Jane's parents were very strict even by the standards of the day. If she made mistakes in her studies or had any other normal troubles, her mother would slap her or beat her. She found she loved her nurse, but otherwise lived a sad childhood.

She told a visiting scholar Roger Ascham:

"For when I am in the presence of either Father or Mother, whether I speak, keep silence, sit, stand or go, eat, drink, be merry or sad, be sewing, playing, dancing, or doing anything else, I must do it as it were in such weight, measure and number, even so perfectly as God made the world; or else I am so sharply taunted, so cruelly threatened, yes presently sometimes with pinches, nips and bobs and other ways ... that I think myself in hell".

When Jane was nine, she was sent to the royal court to learn etiquette and manners with Henry VIII's sixth wife and eventual widow, Catherine Parr. Jane liked Catherine a great deal and found love with her, which she had not got from her parents. It was clear that Catherine was very fond of Jane in return.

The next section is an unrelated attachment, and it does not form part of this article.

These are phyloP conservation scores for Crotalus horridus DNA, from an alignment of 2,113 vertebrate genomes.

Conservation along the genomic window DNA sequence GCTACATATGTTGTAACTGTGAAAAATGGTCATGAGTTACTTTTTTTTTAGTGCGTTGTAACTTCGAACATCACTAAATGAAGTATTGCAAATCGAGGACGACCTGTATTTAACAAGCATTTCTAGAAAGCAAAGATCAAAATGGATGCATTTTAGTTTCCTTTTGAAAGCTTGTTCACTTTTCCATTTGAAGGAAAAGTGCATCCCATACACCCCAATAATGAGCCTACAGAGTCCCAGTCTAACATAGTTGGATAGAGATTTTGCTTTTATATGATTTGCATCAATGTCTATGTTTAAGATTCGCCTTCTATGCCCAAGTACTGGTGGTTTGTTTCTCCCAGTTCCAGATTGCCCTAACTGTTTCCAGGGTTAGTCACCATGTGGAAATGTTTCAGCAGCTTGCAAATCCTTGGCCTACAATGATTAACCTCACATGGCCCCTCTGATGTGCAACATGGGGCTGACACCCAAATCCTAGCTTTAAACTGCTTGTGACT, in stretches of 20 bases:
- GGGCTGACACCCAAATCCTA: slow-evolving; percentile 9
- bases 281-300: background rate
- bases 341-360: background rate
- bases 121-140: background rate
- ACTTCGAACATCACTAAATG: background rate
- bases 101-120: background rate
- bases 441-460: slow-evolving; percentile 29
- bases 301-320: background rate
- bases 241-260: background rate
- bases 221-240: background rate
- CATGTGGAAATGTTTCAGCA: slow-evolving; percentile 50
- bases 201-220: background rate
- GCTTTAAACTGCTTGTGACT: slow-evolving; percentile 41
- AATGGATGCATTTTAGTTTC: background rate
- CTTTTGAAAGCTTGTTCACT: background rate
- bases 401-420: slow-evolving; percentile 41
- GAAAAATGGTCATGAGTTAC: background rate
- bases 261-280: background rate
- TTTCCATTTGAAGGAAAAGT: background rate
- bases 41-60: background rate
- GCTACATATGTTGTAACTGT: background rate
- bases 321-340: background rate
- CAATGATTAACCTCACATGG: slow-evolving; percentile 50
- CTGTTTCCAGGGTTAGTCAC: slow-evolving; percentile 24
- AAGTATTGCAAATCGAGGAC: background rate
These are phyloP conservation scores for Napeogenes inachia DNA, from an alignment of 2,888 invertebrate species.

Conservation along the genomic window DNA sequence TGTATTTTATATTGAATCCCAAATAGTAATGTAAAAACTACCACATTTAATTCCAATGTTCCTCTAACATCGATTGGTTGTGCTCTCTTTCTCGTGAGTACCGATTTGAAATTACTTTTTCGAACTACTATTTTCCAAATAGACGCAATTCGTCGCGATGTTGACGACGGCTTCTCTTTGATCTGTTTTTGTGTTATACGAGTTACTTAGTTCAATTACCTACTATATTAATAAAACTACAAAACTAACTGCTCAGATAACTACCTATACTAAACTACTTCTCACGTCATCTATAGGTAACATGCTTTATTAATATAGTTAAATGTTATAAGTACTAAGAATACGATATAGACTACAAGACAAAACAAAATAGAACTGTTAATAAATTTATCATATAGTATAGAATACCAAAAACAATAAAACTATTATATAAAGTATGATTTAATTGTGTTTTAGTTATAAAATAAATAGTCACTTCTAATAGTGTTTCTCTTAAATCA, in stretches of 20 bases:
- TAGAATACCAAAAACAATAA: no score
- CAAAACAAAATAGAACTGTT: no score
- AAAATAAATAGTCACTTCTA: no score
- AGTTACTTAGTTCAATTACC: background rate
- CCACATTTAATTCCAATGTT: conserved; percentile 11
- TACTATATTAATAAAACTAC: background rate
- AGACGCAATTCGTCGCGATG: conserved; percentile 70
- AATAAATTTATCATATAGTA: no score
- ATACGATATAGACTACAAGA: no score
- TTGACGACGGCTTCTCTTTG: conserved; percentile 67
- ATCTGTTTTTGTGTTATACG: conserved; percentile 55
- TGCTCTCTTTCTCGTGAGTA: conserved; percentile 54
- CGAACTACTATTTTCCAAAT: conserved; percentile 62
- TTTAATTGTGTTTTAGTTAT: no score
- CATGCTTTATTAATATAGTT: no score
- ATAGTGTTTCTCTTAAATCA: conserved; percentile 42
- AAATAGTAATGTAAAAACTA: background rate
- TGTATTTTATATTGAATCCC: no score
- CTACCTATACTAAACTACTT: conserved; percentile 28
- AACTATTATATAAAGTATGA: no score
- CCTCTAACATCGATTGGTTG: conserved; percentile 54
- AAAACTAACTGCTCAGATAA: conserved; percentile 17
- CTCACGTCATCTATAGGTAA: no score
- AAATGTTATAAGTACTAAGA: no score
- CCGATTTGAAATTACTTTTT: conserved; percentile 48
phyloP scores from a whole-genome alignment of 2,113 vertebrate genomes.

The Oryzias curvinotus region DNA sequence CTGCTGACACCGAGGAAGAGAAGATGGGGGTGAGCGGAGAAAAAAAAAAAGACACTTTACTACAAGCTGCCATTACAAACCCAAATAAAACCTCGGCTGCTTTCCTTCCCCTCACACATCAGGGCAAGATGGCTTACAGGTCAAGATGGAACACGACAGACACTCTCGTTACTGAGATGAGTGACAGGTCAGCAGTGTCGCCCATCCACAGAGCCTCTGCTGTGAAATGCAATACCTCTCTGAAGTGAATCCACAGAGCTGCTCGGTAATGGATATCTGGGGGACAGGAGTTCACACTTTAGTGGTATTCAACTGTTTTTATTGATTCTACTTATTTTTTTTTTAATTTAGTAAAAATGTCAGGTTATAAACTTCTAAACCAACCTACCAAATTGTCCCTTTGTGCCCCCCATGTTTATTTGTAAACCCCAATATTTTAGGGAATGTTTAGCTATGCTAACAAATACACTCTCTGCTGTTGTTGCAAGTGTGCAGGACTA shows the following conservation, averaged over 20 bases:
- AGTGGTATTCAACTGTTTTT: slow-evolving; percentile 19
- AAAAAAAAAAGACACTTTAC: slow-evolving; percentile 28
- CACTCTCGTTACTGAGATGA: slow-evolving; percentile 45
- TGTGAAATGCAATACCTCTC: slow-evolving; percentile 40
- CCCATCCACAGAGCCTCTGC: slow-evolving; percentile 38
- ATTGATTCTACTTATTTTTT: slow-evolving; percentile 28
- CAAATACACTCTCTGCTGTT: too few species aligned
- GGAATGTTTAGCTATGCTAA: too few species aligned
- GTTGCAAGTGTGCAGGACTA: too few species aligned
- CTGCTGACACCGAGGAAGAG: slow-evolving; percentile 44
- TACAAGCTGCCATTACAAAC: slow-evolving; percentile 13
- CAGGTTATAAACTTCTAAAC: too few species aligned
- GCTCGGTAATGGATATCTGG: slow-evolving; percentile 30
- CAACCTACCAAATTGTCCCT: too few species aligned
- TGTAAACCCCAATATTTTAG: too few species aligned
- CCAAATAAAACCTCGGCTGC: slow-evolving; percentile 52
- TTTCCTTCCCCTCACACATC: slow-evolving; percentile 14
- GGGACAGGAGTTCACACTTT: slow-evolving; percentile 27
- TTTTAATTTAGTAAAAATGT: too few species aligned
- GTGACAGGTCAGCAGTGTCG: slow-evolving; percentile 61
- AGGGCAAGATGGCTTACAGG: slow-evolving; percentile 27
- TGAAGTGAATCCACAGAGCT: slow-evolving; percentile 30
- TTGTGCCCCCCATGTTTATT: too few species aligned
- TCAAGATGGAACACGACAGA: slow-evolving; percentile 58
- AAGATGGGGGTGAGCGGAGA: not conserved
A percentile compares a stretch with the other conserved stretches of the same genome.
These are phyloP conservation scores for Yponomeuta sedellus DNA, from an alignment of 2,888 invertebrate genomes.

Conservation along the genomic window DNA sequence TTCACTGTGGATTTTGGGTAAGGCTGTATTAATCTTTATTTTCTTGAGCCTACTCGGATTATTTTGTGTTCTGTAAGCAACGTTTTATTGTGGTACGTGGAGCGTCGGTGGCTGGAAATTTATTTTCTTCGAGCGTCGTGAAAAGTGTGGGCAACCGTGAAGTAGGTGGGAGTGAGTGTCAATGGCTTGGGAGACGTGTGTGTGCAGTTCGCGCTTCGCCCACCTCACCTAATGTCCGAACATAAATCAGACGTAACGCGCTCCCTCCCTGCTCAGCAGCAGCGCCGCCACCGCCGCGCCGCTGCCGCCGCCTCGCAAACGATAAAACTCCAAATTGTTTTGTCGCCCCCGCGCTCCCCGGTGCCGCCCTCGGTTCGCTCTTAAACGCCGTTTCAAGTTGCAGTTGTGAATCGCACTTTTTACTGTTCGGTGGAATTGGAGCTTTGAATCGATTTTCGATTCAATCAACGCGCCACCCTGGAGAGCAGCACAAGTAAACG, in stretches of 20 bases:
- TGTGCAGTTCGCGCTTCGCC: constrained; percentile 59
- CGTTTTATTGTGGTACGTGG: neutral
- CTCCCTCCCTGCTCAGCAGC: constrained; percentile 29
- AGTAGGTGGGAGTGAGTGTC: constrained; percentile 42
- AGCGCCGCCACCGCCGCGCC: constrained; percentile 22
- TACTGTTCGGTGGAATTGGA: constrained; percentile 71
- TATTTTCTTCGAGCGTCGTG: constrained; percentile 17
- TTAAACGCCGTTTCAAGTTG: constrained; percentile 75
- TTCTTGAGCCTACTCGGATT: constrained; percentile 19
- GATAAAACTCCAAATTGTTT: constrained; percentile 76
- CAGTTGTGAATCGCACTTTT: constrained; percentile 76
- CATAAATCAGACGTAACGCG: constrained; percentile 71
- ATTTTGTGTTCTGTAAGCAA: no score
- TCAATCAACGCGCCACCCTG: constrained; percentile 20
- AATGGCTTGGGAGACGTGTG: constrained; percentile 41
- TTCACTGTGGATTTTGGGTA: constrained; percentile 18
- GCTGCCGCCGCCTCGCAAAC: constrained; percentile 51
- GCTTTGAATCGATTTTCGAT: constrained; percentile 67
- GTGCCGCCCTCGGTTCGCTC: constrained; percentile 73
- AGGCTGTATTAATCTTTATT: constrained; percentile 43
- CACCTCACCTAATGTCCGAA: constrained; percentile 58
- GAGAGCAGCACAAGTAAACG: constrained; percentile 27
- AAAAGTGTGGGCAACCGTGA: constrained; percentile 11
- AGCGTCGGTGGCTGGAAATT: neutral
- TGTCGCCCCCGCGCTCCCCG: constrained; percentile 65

Jane also found friendship with her cousin and future king Edward VI. They often studied together.

Jane was well educated as a child and learned to read in Latin, Greek, French and Italian, as well as English. Later in her life, she also learned Hebrew.

Parents' political ambitions

Jane's parents, especially her mother, wanted to gain more political influence. For that reason, they wanted to marry her to someone important. Jane had two sisters, Catherine, born in 1540, and Mary, born in 1545. After her sisters were born, her parents tried to marry Jane to her cousin Edward VI. They went to Catherine Parr's new husband, Thomas Seymour, to try to prepare this royal marriage. It is likely that King Edward loved Jane. However, he decided to arrange a marriage with a foreign princess instead.

In 1548, Jane was sent to Chelsea to be with Catherine Parr and Thomas Seymour. Catherine Parr became pregnant that same year and the family moved to Sudeley Castle in June, taking Jane with them. Tragedy struck when Catherine Parr died while having the baby in August of that year and Jane served as chief mourner in her funeral.